Wrinkles in Time

In Altered States of Consciousness: Experiences Out of Time and Self, Marc Wittmann underscores how little separates ordinary consciousness from other forms of it, writes Scott McLemee.

August 31, 2018
 
 

“Our normal waking consciousness,” William James wrote in The Varieties of Religious Experience (1902), “rational consciousness as we call it, is but one special type of consciousness, whilst all about it, parted from it by the filmiest of screens, there lie potential forms of consciousness entirely different.”

As the founding father of psychological research in the United States, James was as well informed as anyone about “potential forms of consciousness” that landed some people in asylums. But he did not assume that everything outside the purview of normal, waking rationality was necessarily pathological. In particular, there were the experiences described by saints, mystics and ordinary adherents of various religious traditions -- a spectrum of states of awareness that seemed to cut across seemingly enormous differences in belief. For that matter, it was possible to undergo such experiences without adhering to any creed. I don’t know if Walt Whitman believed in a personal deity, but the point seem moot: his poetry is the gospel of an individual who merges with the universe with some regularity, implying that the reader might do so, as well. Just remain open to the possibility. Doctrine is optional.

Published in Germany in 2015 and now out in translation, Marc Wittmann’s Altered States of Consciousness: Experiences Out of Time and Self (MIT Press) is an update of sorts on what’s happening along the trail William James blazed. Here the connection between religious experience and altered states fades from view almost entirely. Wittmann, a research fellow at the Institute for Frontier Areas of Psychology and Mental Health in Freiburg, Germany, instead seems to underscore James’s idea that only “the filmiest of screens” separates ordinary and altered states of consciousness. The spectrum includes modes of awareness that are extraordinary without being mystical, such as dangerous experiences seeming to occur “in slow motion, [with] a moment that was actually quite brief expanded noticeably.”

A study of survivors of life-threatening events such as drowning, falling and auto accidents found that “the phenomenon of the ‘altered passage of time’ applied in 71 percent of cases.” The proverbial “life flashing in front of the eyes” when faced with the possibility of imminent death is a similar occurrence. And while considerably more mundane, both extreme boredom and excited anticipation are likewise experienced as a lengthening of time. Wittmann notes that studies of cannabis consumption in laboratory conditions show it to have the same effect. (I do seem to remember as much.)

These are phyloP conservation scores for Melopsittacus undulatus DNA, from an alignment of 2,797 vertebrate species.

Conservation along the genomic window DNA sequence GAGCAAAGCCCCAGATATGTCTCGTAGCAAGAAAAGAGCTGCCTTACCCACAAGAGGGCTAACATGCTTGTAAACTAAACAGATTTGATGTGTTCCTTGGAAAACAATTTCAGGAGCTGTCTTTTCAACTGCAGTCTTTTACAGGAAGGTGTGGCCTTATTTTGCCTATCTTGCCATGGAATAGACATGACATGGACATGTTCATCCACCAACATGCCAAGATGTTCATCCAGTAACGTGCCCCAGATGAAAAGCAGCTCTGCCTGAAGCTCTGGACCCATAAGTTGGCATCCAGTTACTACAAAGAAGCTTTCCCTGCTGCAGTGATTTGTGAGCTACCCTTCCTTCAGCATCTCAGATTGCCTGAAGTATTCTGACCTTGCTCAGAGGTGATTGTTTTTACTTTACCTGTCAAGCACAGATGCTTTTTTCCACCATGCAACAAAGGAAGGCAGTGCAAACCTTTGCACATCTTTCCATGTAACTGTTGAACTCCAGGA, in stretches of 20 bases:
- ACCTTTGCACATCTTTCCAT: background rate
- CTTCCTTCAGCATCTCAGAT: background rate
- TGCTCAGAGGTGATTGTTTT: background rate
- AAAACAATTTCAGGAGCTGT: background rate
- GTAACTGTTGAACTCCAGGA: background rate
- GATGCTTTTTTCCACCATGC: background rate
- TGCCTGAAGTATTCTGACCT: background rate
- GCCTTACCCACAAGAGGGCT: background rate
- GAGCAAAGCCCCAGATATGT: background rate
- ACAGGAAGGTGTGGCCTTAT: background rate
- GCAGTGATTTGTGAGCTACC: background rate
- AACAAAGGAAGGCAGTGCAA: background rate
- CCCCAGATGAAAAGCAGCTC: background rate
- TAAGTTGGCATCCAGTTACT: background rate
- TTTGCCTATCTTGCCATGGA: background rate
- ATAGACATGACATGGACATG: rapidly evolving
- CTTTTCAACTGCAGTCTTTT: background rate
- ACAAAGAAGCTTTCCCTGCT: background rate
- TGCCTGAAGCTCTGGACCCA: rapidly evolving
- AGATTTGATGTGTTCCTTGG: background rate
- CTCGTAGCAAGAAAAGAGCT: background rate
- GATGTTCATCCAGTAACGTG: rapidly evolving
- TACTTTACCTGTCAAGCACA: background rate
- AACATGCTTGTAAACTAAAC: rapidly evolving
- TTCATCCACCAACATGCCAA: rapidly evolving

None of these phenomena sound remotely comparable to mystics’ accounts of leaving time completely, of somehow apprehending eternity. But Wittmann’s examination of a range of behavioral and neurological research suggests that a number of related processes are involved in all of them. Perhaps the most efficient path through his argument would be to go back to William James’s reference to “normal waking consciousness,” which seems reasonably close to what Wittmann calls mental presence.

“I can only describe as present what is now available to me as an internal or external experience,” he writes. “Anything that has just been experienced and thought and has not yet been forgotten is still present. In other words, all thoughts that can be operated mentally within the span of working memory are present.”

Said “working memory” has been studied experimentally by psychologists, who find that it normally can manage “the short-term retention of things such as numbers, words and visual systems” for a span “of between several seconds and perhaps half a minute.” At the same time, the brain anticipates and expedites the activity underway in the working memory through the “predictive coding” of perceptual information. That is, “based on prior experience, the brain constantly makes predictions about what might happen next” and monitors discrepancies between what it expects and what it perceives.

All of this takes place in fractions of a second, but within certain limitations. “In order to detect a sequence of three or more acoustic or visual stimuli in their correct sequence,” for example, “the individual events must take place at intervals of at least 300 milliseconds.” A life-threatening situation, staring at the wall during a Zen retreat and being trapped by a bore at a party have this much in common: the finely tuned rhythms of predictive coding by the neural circuits are thrown off, and the working memory is forced to operate in unfamiliar and perhaps uncomfortable ways.

Normal waking consciousness usually goes about its business without being aware of any of this, of course. But the seemingly self-present cogito is in reality a flux of sensations, memories and anticipations so rapid and incessant that it’s no wonder we have to dream every night -- that is, to experience an altered state of consciousness -- just to clear the cache enough to face another day of it. Meditative practice deliberately transforms mental presence by narrowing and concentrating the focus of the working memory. While Altered States discusses some of the research in this area, I suspect the author has another book on the topic in him to write.

“Subjective time and consciousness, felt time, and experience of self are closely related,” writes Wittmann. Indeed, he makes them sound like different words naming the same enigma. William James would not find any of it surprising, though he doubtless would appreciate how carefully the processes are being examined and measured.

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